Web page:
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Response to: ‘Hydroxychloroquine shortages during the COVID-19 pandemic’ by Mendel et al
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  1. Iain McInnes
  1. Institute of Infection, Immunity and Inflammation, University of Glasgow, Glasgow G12 8QQ, UK
  1. Correspondence to Professor Iain McInnes, Institute of Infection, Immunity and Inflammation, University of Glasgow, Glasgow G12 8QQ, UK; iain.mcinnes{at}glasgow.ac.uk

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As the COVID-19 crisis moves to its next phase, from ‘acute to chronic’ as it were, it is important to note that a variety of immune modifier medicines are now being proposed or actively trialled in pursuit of a novel effective intervention for early through to poor prognosis coronavirus infection. Such imaginative and creative approaches are to be welcomed. Given the current mathematical models of COVID-19 pandemic resolution, it seems that this may be a lengthy scenario. In the meantime, some disease-modifying antirheumatic drugs (DMARD) are being used on a presumptive basis, for understandable compassionate reasons, though not always based on robust medical evidence. One consequence of widespread uptake of DMARD use in COVID-19 is that drug availability may be diminished and thereby hamper the management of existing immune-mediated inflammatory diseases and particularly rheumatic and musculoskeletal diseases (RMDs). Many people with RMDs are reliant on such DMARDs to retain their well-being and loss of therapeutics may lead potentially to flare, and disease progression. Mendel et al provide us with important evidence of hydroxychloroquine shortages in Canada provided via a survey of Canadian rheumatologists.1 They are to be commended for seeking evidence of the same. This aligns well with numerous similar reports emerging across European countries. The European League Against Rheumatism is committed to ensuring equitable access to the medicines necessary to optimally treat RMDs during the COVID-19 pandemic.2 This is especially the case when as yet, few or no randomised controlled data support the use of immune modifiers in the management of COVID-19. Thus, while we are supportive of high-quality clinical trial medicine and indeed are hopeful that successful outcomes will emerge in pursuit of a solution for COVID-19, we prefer that the use of agents such as hydroxychloroquine is reserved in the context of appropriate trials, be they of controlled or well-annotated cohort design.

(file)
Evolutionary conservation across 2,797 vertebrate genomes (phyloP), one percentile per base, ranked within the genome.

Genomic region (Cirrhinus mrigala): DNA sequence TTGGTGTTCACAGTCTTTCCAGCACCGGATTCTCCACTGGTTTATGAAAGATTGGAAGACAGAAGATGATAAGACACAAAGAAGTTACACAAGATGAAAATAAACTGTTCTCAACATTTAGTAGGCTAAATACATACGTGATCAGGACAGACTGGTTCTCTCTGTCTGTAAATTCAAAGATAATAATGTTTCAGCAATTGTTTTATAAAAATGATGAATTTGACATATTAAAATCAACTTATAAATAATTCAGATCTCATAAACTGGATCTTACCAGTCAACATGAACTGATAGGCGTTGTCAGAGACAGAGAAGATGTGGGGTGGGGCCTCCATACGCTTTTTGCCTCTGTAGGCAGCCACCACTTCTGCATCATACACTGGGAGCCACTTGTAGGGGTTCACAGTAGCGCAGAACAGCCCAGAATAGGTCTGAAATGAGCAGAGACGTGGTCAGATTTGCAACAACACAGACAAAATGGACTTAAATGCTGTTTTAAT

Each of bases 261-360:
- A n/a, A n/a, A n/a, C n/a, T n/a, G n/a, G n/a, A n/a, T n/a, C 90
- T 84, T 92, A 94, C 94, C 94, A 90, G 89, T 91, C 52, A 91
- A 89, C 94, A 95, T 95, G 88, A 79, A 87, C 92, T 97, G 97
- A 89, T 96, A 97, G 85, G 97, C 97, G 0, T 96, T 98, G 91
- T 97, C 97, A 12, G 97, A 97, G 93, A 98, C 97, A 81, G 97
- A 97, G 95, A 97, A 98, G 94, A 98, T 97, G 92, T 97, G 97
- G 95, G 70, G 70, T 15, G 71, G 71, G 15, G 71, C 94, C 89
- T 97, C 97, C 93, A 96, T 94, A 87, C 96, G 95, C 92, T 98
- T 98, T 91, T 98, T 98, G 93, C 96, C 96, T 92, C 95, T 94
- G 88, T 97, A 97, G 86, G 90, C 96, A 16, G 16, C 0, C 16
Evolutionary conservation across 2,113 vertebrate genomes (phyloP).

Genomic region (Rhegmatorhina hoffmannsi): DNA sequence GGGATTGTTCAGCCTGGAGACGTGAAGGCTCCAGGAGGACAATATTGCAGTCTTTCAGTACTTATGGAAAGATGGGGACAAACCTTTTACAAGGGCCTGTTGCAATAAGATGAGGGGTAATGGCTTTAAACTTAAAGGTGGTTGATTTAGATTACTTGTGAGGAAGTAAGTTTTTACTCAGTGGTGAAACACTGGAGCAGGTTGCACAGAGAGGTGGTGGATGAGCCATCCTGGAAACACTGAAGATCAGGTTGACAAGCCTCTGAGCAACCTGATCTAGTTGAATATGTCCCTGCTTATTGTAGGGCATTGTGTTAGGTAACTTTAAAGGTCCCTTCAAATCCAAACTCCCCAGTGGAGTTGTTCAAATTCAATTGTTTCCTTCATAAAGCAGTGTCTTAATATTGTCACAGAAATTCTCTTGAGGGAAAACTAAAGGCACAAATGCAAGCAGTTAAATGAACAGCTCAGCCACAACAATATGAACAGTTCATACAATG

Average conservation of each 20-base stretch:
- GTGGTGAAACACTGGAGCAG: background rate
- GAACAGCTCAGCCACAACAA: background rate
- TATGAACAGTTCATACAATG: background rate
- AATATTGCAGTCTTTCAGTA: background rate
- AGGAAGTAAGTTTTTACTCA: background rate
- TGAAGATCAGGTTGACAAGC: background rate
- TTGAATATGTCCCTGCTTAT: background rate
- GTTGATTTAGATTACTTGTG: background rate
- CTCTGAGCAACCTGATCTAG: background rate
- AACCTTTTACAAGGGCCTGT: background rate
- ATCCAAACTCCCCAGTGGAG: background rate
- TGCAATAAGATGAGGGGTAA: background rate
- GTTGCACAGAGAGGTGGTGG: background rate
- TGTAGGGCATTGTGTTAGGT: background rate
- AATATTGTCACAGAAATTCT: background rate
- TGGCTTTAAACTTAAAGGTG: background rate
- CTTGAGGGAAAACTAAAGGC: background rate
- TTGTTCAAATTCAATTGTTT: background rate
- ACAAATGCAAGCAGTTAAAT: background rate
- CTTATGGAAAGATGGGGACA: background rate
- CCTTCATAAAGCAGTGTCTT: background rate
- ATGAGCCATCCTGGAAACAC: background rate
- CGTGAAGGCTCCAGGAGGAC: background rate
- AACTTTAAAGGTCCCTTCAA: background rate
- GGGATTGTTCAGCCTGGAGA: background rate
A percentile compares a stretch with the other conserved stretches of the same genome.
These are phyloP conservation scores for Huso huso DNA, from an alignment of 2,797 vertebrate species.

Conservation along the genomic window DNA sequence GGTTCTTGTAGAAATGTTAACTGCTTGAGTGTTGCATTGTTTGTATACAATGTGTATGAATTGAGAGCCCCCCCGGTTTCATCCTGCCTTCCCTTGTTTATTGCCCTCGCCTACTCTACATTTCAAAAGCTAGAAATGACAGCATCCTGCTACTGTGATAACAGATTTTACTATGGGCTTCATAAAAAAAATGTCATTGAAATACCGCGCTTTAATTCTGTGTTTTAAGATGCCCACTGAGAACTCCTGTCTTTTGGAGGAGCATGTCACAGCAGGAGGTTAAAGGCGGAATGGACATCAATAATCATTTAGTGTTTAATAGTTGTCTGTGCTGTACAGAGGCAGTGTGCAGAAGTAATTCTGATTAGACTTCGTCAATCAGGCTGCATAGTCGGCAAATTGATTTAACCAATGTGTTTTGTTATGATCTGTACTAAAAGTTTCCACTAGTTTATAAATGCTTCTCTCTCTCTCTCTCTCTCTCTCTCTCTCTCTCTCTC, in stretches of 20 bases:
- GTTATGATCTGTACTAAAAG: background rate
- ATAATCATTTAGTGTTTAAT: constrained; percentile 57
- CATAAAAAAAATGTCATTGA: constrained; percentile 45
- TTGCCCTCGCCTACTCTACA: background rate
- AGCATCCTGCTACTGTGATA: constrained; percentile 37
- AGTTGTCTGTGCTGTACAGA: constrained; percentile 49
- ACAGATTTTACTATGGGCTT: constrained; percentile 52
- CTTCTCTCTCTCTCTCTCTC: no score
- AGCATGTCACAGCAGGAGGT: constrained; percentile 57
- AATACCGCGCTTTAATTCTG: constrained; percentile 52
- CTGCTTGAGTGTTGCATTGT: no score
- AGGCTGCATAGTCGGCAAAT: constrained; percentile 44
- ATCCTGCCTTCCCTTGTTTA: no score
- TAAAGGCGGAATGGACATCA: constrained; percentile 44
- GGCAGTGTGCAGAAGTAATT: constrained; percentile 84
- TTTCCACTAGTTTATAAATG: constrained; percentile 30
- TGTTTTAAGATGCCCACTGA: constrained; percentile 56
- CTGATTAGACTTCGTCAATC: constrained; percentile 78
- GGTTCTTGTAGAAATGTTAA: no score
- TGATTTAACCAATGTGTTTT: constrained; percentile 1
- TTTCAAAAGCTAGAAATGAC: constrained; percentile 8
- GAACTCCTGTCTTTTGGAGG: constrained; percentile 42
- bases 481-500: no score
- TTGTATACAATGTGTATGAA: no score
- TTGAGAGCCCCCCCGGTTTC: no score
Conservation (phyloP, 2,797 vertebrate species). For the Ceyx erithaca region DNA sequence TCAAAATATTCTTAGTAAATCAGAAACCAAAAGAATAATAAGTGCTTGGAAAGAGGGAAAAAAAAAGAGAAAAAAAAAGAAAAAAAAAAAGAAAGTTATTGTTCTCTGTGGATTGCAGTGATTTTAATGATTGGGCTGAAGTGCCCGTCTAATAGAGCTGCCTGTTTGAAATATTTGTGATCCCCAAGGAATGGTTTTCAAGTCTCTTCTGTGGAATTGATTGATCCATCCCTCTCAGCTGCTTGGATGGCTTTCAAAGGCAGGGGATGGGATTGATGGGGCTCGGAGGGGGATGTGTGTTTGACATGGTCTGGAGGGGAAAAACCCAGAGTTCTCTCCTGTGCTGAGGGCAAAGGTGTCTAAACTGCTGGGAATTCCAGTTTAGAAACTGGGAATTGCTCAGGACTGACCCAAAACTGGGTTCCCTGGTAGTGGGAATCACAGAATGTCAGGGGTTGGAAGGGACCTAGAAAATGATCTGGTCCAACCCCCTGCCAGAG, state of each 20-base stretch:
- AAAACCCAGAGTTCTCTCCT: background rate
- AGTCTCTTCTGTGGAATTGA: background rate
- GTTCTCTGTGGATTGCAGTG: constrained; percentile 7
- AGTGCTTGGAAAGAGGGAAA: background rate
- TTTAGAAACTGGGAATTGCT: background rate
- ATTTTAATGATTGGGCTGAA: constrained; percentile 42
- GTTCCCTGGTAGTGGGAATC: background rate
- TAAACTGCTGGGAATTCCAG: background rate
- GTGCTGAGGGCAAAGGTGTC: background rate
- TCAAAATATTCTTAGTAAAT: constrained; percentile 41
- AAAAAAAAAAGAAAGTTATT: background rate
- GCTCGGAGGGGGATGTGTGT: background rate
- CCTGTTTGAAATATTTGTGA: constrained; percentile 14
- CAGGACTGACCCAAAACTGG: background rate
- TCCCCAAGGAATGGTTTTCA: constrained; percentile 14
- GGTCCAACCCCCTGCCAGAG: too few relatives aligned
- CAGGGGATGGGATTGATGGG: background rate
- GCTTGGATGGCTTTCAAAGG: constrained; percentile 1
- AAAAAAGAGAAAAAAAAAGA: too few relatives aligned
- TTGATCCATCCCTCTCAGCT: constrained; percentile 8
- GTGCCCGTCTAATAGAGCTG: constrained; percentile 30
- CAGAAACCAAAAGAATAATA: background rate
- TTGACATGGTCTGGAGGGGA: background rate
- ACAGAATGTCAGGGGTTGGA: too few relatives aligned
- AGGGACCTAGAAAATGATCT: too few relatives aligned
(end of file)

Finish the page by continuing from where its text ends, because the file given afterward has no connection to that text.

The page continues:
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Footnotes

  • Handling editor Josef S Smolen

  • Contributors Wrote letter.

  • Funding The authors have not declared a specific grant for this research from any funding agency in the public, commercial or not-for-profit sectors.

  • Competing interests None declared.

  • Patient and public involvement Patients and/or the public were not involved in the design, or conduct, or reporting, or dissemination plans of this research.

  • Patient consent for publication Not required.

  • Provenance and peer review Commissioned; internally peer reviewed.

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